IGNORANCE IS BLISS
- 3/5/2012 <--Prev : Next-->
It is so quiet in Chimanimani I can hear the sound of the bees when they drop onto the carpet. Many folk worldwide fear for the demise of the bee population, but fear not, they should come and harvest some from us here in Chimanimani. The wall in the bedroom is dripping with succulent golden honey from the giant hive in the roof. I believe we might be on a Bee Flight Path, and they are more than welcome in our home, but probably only because we have no animals and no small children here!
I have my toes toasting in the sun and watch the Blue Mountains of Melsetter loom in the morning dawn. The proteas abound in May, which could possibly mean a sighting of the Gurneys Sugar Bird and way yonder the distance I can hear the sound of a Purple Crested Lourie, although I am sure the pundits have now changed his name.
Our garden is divine at this time of the year and the garden next door is a mass of flowering brilliant scarlet poinsettias, the sort one would pay a fortune for from a hot house in New York. The sunbirds are flitting busily from flower to flower in the brilliant purple Tibuchina tree and the ubiquitous Bulbuls are busy investigating the indigenous fig right outside the window.
The Azaleas are blooming in glorious profusion, crimson, purple and magenta and in the distance I can hear the sounds of a logging truck laboriously grinding its way up the valley from Charter or Tilbury.
We planted two Khaya Nyasica in the garden some years ago - the fabled "Big Tree" from the Chirinda Forest on the slopes of Mount Selinda and they tower majestically above the other trees, what stories will they have to tell to future generations about this magical yet sadly decimated part of Zimbabwe.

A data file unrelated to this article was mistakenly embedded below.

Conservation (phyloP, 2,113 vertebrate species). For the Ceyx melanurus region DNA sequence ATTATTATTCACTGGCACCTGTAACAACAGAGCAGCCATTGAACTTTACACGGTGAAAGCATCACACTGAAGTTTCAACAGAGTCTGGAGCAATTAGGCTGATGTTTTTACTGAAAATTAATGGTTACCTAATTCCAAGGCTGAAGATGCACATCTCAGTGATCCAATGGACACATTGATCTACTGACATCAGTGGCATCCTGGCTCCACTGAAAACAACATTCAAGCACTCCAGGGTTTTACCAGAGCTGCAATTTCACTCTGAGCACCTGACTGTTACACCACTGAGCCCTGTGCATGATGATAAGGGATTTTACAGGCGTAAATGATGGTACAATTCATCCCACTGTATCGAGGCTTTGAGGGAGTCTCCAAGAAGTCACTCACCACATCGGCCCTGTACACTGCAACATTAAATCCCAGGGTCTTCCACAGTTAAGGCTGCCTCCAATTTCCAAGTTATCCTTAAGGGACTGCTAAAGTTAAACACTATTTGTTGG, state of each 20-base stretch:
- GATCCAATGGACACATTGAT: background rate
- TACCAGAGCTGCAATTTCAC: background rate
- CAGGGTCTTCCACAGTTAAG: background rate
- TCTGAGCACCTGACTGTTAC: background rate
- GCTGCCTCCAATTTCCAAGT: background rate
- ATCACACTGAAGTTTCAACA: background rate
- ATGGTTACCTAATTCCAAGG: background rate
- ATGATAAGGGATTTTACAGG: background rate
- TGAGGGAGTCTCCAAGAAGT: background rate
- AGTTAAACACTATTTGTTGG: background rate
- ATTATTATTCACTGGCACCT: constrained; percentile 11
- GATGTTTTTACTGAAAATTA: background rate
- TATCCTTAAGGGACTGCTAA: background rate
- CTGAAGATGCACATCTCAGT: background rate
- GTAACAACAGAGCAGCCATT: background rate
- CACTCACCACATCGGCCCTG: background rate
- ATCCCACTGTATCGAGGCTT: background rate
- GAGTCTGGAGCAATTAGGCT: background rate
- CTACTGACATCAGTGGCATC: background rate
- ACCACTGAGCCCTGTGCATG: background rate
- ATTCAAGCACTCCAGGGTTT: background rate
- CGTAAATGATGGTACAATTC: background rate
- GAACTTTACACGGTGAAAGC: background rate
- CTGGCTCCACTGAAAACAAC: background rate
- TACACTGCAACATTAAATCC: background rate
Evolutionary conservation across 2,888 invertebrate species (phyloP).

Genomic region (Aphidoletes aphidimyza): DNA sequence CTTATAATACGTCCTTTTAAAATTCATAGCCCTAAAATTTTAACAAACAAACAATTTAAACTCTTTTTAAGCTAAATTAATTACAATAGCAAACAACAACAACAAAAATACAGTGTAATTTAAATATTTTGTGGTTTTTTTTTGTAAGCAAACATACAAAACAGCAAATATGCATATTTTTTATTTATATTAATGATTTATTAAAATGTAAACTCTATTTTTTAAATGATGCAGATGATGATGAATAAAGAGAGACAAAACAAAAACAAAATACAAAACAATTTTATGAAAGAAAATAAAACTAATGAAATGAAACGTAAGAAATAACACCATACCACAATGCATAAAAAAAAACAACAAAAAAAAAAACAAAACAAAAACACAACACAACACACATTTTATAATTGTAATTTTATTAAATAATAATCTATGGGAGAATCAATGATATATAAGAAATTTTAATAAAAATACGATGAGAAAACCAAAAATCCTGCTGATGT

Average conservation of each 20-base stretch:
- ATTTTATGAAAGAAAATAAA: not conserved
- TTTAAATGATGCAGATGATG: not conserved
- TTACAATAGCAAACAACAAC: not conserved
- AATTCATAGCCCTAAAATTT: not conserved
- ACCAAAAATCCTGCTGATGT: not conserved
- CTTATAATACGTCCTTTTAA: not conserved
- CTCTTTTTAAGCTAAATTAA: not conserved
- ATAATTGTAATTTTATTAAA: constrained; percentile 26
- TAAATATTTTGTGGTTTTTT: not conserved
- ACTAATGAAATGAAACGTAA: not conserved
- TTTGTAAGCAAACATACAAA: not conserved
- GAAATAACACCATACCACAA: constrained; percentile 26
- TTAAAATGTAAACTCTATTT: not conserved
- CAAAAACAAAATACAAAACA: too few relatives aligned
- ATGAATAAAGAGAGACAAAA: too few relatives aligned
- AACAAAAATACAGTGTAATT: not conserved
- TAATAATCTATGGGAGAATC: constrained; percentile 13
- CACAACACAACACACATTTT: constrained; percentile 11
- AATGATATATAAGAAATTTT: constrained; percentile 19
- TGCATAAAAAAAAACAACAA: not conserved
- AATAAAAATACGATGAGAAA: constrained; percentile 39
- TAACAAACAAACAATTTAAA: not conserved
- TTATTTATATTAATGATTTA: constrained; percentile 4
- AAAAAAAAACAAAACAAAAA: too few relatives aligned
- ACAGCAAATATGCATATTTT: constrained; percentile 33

The harsh croak of the white-necked raven is the only sound that I can hear at all apart from the bees and all is at peace with the world.
Little did we know that our youngest daughter SheeHooMustSing - was hiding in a foxhole under fire from Sudanese MIG jets as we sat basking in the winter sun!!
Televisions are not evident in Chimanimani, news is important, but the business of making a daily living is paramount, and it was some time before we discovered our Youngest of journalistic persuasion, had actually been under attack! The internet works at little more than a snails pace too in Chimanimani despite the fact that there are three ugly towers on Pork Pie which is but a stone s throw from the house...
It took thirty heart-stopping minutes to track down and laboriously play the CNN video depicting the bombing, and attacks by gunships, and by that time Mother was ready for the Nervous Disorders Hospital!! Ah well, "all s well that ends well" and the three dedicated journalists have since recovered from their horrific ordeal and are safe and well.
Then the spate of guarded texts started arriving from concerned friends and relatives all over the world as the news spread like wildfire over Sky, CNN and BBC.
"How are you doing up there in the mountains? Have you heard from your Youngest daughter? " Very guarded and formal just in case we were not aware of her plight.
How on earth does one know anything that is happening in the world without the telly ? Those strange 'end of the world' films, where nearly all life on earth has been decimated but the telly is still running quietly in the background bringing one the latest news on the situation, always enchant me!!
Mental note - take the portable TV and Satellite dish with you whenever you travel into uncharted territory!!